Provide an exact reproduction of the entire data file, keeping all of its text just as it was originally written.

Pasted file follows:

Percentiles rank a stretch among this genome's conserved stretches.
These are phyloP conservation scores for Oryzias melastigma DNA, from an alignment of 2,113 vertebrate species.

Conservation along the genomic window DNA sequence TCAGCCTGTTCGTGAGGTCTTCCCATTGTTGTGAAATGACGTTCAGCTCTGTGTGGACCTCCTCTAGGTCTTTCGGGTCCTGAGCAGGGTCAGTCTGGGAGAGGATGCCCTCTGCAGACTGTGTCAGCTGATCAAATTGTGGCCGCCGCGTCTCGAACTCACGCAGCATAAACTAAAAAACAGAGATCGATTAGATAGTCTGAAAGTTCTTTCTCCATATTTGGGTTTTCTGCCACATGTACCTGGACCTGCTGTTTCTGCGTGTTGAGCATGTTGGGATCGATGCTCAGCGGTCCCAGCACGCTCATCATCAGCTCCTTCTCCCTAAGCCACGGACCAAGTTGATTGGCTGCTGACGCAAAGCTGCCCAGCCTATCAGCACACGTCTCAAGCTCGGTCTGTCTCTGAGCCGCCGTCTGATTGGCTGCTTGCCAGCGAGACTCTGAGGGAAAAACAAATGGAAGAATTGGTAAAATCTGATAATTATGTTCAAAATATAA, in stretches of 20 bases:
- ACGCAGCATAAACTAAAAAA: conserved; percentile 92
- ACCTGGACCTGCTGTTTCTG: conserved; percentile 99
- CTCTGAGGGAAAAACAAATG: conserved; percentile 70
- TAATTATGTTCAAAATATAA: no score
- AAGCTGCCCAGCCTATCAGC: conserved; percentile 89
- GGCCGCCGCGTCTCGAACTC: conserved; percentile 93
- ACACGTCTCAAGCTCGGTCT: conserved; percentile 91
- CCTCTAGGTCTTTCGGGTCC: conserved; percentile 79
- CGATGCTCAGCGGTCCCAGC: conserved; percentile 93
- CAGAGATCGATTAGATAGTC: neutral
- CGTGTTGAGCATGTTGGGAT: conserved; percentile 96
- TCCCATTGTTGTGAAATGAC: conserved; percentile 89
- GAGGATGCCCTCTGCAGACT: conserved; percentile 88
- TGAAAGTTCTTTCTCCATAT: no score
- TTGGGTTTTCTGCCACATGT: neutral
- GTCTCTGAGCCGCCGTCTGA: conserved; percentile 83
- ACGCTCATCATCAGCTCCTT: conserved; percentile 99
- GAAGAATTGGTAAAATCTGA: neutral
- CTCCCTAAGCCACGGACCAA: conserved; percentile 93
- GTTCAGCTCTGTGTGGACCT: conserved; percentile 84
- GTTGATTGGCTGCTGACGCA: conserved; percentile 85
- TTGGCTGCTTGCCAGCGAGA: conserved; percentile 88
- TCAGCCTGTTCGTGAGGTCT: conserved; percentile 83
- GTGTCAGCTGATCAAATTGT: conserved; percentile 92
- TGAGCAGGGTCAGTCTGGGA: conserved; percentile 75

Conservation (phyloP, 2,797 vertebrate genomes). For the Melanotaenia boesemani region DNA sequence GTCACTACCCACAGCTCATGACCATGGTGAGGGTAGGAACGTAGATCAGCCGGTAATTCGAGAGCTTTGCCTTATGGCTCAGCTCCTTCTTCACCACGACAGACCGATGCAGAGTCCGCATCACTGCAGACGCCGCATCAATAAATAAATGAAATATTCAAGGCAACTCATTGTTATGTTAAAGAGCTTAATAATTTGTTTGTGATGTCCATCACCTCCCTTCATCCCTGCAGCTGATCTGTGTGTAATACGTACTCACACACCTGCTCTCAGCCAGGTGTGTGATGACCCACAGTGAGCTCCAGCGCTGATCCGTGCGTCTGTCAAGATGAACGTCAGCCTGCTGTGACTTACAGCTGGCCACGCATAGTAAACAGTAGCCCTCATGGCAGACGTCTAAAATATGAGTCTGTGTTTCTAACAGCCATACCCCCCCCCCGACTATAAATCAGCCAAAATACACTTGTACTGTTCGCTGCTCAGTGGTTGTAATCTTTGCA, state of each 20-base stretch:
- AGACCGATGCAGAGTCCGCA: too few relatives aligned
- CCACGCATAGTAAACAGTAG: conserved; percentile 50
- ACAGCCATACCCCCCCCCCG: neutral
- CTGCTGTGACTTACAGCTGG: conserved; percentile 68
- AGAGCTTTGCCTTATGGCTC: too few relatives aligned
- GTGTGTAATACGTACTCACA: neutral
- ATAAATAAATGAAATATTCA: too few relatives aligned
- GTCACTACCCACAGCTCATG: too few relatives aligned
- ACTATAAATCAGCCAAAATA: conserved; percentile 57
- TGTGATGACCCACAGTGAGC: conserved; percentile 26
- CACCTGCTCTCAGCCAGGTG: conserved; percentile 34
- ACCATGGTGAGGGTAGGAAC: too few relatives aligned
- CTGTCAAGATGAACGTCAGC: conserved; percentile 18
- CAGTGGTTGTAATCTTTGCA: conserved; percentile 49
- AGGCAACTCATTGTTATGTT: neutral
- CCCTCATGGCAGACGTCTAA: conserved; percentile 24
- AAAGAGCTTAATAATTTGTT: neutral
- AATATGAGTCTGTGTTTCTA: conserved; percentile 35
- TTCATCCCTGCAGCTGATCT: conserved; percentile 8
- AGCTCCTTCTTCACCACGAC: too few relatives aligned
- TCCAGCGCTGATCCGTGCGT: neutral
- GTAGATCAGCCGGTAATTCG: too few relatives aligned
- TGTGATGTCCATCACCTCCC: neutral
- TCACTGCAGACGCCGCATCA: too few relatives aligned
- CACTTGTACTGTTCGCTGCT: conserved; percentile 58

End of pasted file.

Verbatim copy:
Percentiles rank a stretch among this genome's conserved stretches.
These are phyloP conservation scores for Oryzias melastigma DNA, from an alignment of 2,113 vertebrate species.

Conservation along the genomic window DNA sequence TCAGCCTGTTCGTGAGGTCTTCCCATTGTTGTGAAATGACGTTCAGCTCTGTGTGGACCTCCTCTAGGTCTTTCGGGTCCTGAGCAGGGTCAGTCTGGGAGAGGATGCCCTCTGCAGACTGTGTCAGCTGATCAAATTGTGGCCGCCGCGTCTCGAACTCACGCAGCATAAACTAAAAAACAGAGATCGATTAGATAGTCTGAAAGTTCTTTCTCCATATTTGGGTTTTCTGCCACATGTACCTGGACCTGCTGTTTCTGCGTGTTGAGCATGTTGGGATCGATGCTCAGCGGTCCCAGCACGCTCATCATCAGCTCCTTCTCCCTAAGCCACGGACCAAGTTGATTGGCTGCTGACGCAAAGCTGCCCAGCCTATCAGCACACGTCTCAAGCTCGGTCTGTCTCTGAGCCGCCGTCTGATTGGCTGCTTGCCAGCGAGACTCTGAGGGAAAAACAAATGGAAGAATTGGTAAAATCTGATAATTATGTTCAAAATATAA, in stretches of 20 bases:
- ACGCAGCATAAACTAAAAAA: conserved; percentile 92
- ACCTGGACCTGCTGTTTCTG: conserved; percentile 99
- CTCTGAGGGAAAAACAAATG: conserved; percentile 70
- TAATTATGTTCAAAATATAA: no score
- AAGCTGCCCAGCCTATCAGC: conserved; percentile 89
- GGCCGCCGCGTCTCGAACTC: conserved; percentile 93
- ACACGTCTCAAGCTCGGTCT: conserved; percentile 91
- CCTCTAGGTCTTTCGGGTCC: conserved; percentile 79
- CGATGCTCAGCGGTCCCAGC: conserved; percentile 93
- CAGAGATCGATTAGATAGTC: neutral
- CGTGTTGAGCATGTTGGGAT: conserved; percentile 96
- TCCCATTGTTGTGAAATGAC: conserved; percentile 89
- GAGGATGCCCTCTGCAGACT: conserved; percentile 88
- TGAAAGTTCTTTCTCCATAT: no score
- TTGGGTTTTCTGCCACATGT: neutral
- GTCTCTGAGCCGCCGTCTGA: conserved; percentile 83
- ACGCTCATCATCAGCTCCTT: conserved; percentile 99
- GAAGAATTGGTAAAATCTGA: neutral
- CTCCCTAAGCCACGGACCAA: conserved; percentile 93
- GTTCAGCTCTGTGTGGACCT: conserved; percentile 84
- GTTGATTGGCTGCTGACGCA: conserved; percentile 85
- TTGGCTGCTTGCCAGCGAGA: conserved; percentile 88
- TCAGCCTGTTCGTGAGGTCT: conserved; percentile 83
- GTGTCAGCTGATCAAATTGT: conserved; percentile 92
- TGAGCAGGGTCAGTCTGGGA: conserved; percentile 75

Conservation (phyloP, 2,797 vertebrate genomes). For the Melanotaenia boesemani region DNA sequence GTCACTACCCACAGCTCATGACCATGGTGAGGGTAGGAACGTAGATCAGCCGGTAATTCGAGAGCTTTGCCTTATGGCTCAGCTCCTTCTTCACCACGACAGACCGATGCAGAGTCCGCATCACTGCAGACGCCGCATCAATAAATAAATGAAATATTCAAGGCAACTCATTGTTATGTTAAAGAGCTTAATAATTTGTTTGTGATGTCCATCACCTCCCTTCATCCCTGCAGCTGATCTGTGTGTAATACGTACTCACACACCTGCTCTCAGCCAGGTGTGTGATGACCCACAGTGAGCTCCAGCGCTGATCCGTGCGTCTGTCAAGATGAACGTCAGCCTGCTGTGACTTACAGCTGGCCACGCATAGTAAACAGTAGCCCTCATGGCAGACGTCTAAAATATGAGTCTGTGTTTCTAACAGCCATACCCCCCCCCCGACTATAAATCAGCCAAAATACACTTGTACTGTTCGCTGCTCAGTGGTTGTAATCTTTGCA, state of each 20-base stretch:
- AGACCGATGCAGAGTCCGCA: too few relatives aligned
- CCACGCATAGTAAACAGTAG: conserved; percentile 50
- ACAGCCATACCCCCCCCCCG: neutral
- CTGCTGTGACTTACAGCTGG: conserved; percentile 68
- AGAGCTTTGCCTTATGGCTC: too few relatives aligned
- GTGTGTAATACGTACTCACA: neutral
- ATAAATAAATGAAATATTCA: too few relatives aligned
- GTCACTACCCACAGCTCATG: too few relatives aligned
- ACTATAAATCAGCCAAAATA: conserved; percentile 57
- TGTGATGACCCACAGTGAGC: conserved; percentile 26
- CACCTGCTCTCAGCCAGGTG: conserved; percentile 34
- ACCATGGTGAGGGTAGGAAC: too few relatives aligned
- CTGTCAAGATGAACGTCAGC: conserved; percentile 18
- CAGTGGTTGTAATCTTTGCA: conserved; percentile 49
- AGGCAACTCATTGTTATGTT: neutral
- CCCTCATGGCAGACGTCTAA: conserved; percentile 24
- AAAGAGCTTAATAATTTGTT: neutral
- AATATGAGTCTGTGTTTCTA: conserved; percentile 35
- TTCATCCCTGCAGCTGATCT: conserved; percentile 8
- AGCTCCTTCTTCACCACGAC: too few relatives aligned
- TCCAGCGCTGATCCGTGCGT: neutral
- GTAGATCAGCCGGTAATTCG: too few relatives aligned
- TGTGATGTCCATCACCTCCC: neutral
- TCACTGCAGACGCCGCATCA: too few relatives aligned
- CACTTGTACTGTTCGCTGCT: conserved; percentile 58